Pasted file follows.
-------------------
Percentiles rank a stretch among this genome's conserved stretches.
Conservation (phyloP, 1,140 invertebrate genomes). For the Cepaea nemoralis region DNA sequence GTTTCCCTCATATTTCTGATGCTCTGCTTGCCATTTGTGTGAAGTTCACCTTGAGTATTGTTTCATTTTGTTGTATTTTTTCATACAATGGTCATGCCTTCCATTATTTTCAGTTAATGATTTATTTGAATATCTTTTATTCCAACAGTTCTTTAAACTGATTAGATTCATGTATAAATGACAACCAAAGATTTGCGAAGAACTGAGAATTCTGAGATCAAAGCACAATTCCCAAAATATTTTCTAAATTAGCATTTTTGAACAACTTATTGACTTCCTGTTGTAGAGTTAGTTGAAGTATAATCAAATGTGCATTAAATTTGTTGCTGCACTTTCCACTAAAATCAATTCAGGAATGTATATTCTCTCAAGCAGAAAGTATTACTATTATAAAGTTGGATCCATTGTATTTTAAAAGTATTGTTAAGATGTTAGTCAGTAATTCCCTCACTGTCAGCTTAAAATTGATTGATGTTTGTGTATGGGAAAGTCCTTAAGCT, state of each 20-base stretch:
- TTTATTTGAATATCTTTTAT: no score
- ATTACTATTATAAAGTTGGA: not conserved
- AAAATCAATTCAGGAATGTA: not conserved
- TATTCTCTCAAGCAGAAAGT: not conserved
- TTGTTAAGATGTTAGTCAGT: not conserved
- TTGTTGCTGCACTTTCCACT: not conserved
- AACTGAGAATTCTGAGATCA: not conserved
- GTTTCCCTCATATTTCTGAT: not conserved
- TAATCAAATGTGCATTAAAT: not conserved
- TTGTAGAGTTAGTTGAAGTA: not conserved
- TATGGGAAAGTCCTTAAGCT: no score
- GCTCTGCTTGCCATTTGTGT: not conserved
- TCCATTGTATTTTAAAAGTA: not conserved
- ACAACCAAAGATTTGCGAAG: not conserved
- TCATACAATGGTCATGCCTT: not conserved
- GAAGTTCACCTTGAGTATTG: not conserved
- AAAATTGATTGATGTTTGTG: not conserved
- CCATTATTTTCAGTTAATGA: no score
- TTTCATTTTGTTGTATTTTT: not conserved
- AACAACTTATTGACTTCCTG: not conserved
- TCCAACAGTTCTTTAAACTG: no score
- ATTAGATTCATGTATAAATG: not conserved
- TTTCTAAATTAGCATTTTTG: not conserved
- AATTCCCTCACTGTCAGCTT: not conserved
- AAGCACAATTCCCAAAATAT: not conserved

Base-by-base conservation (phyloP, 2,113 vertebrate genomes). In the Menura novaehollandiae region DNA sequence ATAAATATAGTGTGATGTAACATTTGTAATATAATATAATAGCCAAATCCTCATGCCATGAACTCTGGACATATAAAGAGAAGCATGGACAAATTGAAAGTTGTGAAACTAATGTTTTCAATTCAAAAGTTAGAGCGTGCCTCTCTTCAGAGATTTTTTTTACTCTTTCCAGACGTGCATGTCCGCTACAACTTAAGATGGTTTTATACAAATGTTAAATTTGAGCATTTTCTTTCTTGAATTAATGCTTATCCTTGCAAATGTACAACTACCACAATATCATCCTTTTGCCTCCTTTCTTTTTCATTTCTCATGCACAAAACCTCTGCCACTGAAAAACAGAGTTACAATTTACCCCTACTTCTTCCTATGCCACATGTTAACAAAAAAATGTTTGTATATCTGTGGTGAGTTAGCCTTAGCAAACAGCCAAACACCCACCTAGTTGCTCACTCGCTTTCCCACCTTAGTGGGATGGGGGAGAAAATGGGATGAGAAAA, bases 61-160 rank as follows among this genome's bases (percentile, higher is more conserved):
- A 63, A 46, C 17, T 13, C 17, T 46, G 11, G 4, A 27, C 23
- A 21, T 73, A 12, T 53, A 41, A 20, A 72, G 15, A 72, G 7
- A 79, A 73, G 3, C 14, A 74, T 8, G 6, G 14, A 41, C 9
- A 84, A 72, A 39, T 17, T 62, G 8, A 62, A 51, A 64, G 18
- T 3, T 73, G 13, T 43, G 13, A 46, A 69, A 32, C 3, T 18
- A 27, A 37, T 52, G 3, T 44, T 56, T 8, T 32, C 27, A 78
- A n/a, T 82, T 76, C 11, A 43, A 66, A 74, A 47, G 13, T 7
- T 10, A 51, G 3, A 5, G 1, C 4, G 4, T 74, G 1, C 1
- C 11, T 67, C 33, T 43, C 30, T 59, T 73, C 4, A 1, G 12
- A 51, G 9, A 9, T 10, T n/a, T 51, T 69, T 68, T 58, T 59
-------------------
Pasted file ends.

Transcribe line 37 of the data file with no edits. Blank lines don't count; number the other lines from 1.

- C 11, T 67, C 33, T 43, C 30, T 59, T 73, C 4, A 1, G 12